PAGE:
We then navigated our way through the growing throngs for the nearby Monday night football game (who were using parts of the PFF as a car parking lot) and Michaela Cameron pointed out some of her favourite historic sites along the main street, including Roseneath Cottage on O’Connell St. near the Leagues Club, the George St Tudor Gatehouse on O’Connell and George Streets, Bennett’s Bakery on O’Connell St., and finally St John’s Cemetery. We marveled at the juxtaposition between old and new, and alas, at the lack of interpretive signs at most of these amazing historic sites. While it seems only a matter of time before they will be overrun by new developments, the work of people like Judith and Michaela are helping to ensure that the stories behind the buildings and gravestones are not lost.
Michaela Cameron pointing out Bennett’s Bakery on O’Connell Street
As the sun set, Michaela and Judith kept us enthralled with stories from the tombs, including many woven from Michaela’s own family history in the area. The St John’s Cemetery is the oldest surviving European graveyard in Australia, and is the resting place for no fewer than 63 “First Fleeters.” Thanks to Michaela’s work documenting some of these stories, more and more people will be able to enjoy the interconnected stories of the very early European development of the Parramatta area (http://stjohnscemetery.jimdo.com/, and see: www.facebook.com/stjohnscemetery, and www.facebook.com/stjohnscemeteryproject ) and the role it played in the early history of Sydney and NSW. We also, I think, came away with a renewed appreciation that all history starts locally, and it is up to us not only to help preserve that history, but also tell it to a broader audience to ensure its importance is not forgotten, and lost.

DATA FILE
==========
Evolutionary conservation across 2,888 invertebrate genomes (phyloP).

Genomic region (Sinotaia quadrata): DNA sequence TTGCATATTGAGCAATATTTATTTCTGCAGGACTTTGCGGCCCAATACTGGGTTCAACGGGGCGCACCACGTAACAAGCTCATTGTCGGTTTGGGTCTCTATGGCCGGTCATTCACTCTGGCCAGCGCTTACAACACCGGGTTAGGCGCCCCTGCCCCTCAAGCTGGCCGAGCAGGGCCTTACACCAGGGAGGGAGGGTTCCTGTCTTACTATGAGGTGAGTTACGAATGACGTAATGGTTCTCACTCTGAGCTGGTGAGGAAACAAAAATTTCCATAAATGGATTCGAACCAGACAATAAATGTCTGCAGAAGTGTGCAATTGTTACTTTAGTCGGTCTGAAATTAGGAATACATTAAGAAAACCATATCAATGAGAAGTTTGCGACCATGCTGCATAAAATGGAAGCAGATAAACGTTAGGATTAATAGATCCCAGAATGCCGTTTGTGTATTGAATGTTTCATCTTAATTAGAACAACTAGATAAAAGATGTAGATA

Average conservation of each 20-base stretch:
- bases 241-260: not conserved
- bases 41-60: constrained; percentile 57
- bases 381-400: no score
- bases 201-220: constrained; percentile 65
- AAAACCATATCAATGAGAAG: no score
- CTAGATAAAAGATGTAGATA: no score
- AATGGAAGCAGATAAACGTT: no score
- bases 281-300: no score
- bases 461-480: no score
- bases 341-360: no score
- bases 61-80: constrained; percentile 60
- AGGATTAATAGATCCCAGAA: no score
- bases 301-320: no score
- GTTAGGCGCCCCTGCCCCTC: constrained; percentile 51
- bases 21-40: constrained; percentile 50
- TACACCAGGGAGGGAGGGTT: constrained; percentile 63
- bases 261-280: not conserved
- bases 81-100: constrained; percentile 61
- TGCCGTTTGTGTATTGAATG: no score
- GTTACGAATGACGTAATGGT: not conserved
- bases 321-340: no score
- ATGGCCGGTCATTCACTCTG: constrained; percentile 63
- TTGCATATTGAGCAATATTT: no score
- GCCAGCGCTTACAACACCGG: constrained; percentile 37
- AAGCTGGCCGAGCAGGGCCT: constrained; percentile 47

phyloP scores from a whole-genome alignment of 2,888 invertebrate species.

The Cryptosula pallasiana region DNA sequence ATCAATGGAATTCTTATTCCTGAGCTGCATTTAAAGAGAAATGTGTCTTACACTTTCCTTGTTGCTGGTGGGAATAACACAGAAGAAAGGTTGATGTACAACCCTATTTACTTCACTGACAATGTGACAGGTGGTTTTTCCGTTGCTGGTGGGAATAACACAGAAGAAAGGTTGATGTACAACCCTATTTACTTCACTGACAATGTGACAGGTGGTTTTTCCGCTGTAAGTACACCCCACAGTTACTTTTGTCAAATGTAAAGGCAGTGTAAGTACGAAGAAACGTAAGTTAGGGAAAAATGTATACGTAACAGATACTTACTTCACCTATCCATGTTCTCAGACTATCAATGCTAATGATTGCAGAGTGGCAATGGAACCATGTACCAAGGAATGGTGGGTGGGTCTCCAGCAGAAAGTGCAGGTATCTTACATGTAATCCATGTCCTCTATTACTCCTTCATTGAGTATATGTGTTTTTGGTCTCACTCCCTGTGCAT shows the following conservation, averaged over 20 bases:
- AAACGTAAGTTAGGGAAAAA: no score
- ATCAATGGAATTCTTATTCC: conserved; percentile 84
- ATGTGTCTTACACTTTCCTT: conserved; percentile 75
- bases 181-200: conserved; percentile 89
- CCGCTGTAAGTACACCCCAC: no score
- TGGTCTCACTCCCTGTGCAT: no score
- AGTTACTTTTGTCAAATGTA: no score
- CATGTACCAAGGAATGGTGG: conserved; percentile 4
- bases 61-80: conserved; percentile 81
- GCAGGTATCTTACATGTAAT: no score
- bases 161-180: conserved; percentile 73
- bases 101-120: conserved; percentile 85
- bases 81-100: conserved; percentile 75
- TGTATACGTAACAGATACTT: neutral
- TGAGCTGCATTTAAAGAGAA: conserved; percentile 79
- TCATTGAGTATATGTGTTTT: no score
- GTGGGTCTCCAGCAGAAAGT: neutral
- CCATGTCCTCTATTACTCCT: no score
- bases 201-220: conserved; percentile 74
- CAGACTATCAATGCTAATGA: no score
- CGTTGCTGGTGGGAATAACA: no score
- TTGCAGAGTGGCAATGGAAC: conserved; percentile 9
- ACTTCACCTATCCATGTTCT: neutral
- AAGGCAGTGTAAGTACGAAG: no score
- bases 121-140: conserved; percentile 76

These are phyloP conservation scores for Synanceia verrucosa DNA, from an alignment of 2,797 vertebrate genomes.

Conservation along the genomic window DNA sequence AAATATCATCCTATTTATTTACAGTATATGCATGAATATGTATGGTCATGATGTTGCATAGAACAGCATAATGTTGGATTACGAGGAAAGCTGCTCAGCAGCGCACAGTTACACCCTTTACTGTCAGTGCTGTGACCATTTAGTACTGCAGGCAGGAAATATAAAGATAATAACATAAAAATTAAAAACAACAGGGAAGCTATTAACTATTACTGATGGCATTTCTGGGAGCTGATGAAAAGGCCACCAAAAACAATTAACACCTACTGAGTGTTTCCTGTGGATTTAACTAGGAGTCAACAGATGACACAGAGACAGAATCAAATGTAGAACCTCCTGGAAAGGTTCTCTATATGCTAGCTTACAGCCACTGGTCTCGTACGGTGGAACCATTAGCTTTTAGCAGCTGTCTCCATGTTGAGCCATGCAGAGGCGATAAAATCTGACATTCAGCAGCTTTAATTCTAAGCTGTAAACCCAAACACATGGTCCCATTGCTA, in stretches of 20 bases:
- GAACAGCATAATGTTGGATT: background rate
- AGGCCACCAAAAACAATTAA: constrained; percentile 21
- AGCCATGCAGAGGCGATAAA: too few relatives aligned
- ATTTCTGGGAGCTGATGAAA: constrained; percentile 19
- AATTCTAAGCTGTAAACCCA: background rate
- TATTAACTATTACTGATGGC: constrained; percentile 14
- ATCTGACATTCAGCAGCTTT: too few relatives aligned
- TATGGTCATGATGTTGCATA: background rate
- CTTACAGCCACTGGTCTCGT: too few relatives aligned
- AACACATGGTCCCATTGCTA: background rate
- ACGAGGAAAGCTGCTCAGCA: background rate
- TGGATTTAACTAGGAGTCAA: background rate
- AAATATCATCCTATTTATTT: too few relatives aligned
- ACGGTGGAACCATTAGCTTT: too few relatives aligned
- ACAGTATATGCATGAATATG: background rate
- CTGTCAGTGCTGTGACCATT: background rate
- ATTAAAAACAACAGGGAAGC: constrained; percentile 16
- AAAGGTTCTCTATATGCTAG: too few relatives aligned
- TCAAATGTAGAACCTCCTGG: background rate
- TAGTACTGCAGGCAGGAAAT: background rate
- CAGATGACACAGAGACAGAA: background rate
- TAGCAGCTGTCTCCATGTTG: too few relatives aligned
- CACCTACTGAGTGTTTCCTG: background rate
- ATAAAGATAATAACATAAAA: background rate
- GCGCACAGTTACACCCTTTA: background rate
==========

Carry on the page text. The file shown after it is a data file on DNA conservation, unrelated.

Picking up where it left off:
I should also mention that at least two students from our class last year, Katya Pesce and Michael Rees, worked with organisations involved in saving the built heritage of Parramatta, the Friends of the Parramatta Female Factory (http://www.parramattafemalefactoryfriends.com.au/) and the North Parrramatta Residents Action Group (NPRAG). You can read about their experiences here: http://blogs.usyd.edu.au/historymatters/2015/10/democracy_in_action_first_cont_1.html; http://blogs.usyd.edu.au/historymatters/2015/11/parramatta_female_factory_riot.html; and http://blogs.usyd.edu.au/historymatters/2015/10/an_invitation_and_an_update_fl.html
To help with these preservation efforts, see www.facebook.com/parrafactory, and http://nprag.org/
And to sign the petition against developing the PFF site: https://www.change.org/p/declare-the-parramatta-female-factory-a-national-and-world-heritage-site?recruiter=131946030&utm_source=share_petition&utm_medium=email&utm_campaign=share_email_responsive
Tales from the tombstones with Judith Dunn
Michaela Cameron talks of her own ancestors and their stories